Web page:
Triple X Writing: How One Author Fills in the Blanks

Working Desk

by Jo Ellen Meyers Sharp

As a former reporter for daily newspapers, I know what it’s like to write on deadline. I’ve read about the topic, researched it, and completed interviews. I know the story I want to tell, I’m on a roll and the words are pouring out. The last thing I want is to stop that creative process because I can’t think of a word, quote, or detail.

Writers Block KeyboardI confess I’m not a horticulturist. I just play one in print. When I’m writing my weekly garden column, a magazine feature, answering readers’ questions, or building a PowerPoint presentation, I frequently have to look up the scientific name of a plant. I always include the scientific names because I think it helps readers locate just what they are looking for. 

Take Phlox, for instance. Is it garden phlox (P. paniculata), or creeping phlox (P. xxx), or woodland phlox (P. xxx )? As you can see, I know garden phlox is Phlox paniculata, but am unsure about the species for creeping or woodland phlox. By using the “xxx” as a placeholder I can keep writing without taking time to look up the specific epithet.

I’ve used this triple-x method for years with many kinds of stories, from business pieces to people profiles to gardening articles. For me, it saves time and allows me to tell the story and get it written without a lot of interruptions, which can be distracting.

When the piece is mostly complete and I’m in editing mode, I go back through the article and fill in the xxx’s with what’s missing. In the case of Phlox, I’ll make creeping phlox (P. subulata) and woodland phlox (P. divaricata). Using the “xxx” placeholder makes it easy to search for so I don’t miss any. And, it keeps me out of rabbit holes when I’m on deadline.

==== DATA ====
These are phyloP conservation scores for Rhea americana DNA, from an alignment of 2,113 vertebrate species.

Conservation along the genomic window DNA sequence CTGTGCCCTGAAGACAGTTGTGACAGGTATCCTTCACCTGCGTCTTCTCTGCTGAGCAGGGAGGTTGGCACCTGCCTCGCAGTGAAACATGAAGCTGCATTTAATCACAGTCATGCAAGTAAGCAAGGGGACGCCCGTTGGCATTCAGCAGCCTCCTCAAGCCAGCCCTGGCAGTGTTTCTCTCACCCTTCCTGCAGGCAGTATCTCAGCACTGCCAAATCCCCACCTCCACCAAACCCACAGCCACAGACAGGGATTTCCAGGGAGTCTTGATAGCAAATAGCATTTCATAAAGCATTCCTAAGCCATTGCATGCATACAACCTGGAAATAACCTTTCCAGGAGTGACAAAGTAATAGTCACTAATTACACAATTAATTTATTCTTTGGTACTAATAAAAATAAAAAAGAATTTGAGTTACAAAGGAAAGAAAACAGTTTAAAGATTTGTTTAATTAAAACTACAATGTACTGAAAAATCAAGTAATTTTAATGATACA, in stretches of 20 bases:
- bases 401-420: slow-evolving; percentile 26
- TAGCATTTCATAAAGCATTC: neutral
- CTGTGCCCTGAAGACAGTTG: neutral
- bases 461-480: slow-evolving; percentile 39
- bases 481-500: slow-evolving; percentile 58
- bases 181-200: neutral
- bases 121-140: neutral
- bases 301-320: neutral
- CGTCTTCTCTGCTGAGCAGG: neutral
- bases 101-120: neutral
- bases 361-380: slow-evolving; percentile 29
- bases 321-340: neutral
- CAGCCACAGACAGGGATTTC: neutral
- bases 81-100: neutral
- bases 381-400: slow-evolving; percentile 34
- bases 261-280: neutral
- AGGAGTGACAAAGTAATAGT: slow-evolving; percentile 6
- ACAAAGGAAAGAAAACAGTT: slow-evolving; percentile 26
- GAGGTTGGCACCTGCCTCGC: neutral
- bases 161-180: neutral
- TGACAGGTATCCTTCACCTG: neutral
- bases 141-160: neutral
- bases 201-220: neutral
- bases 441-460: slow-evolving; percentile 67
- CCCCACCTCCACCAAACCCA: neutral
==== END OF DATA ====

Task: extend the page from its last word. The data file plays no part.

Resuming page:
So what do you do to keep the words flowing?

Meet the Author

Jo Ellen Meyers Sharp.jpgJo Ellen Meyers Sharp is treasurer of GWA. In her mosaic existence, she is a freelance writer, editor, and photographer; a garden coach; owner of a four-season container planting business; and a seasonal employee at a large, independent garden center. She blogs at

Author: GardenComm

GardenComm, formerly known as GWA: the Association for Garden Communicators, provides leadership and opportunities for education, recognition, career development and a forum for diverse interactions for professionals in the field of gardening communication. GardenComm members includes book authors, bloggers, staff editors, syndicated columnists, free-lance writers, photographers, speakers, landscape designers, television and radio personalities, consultants, publishers, extension service agents and more. No other organization in the industry has as much contact with the buying public as GardenComm members.

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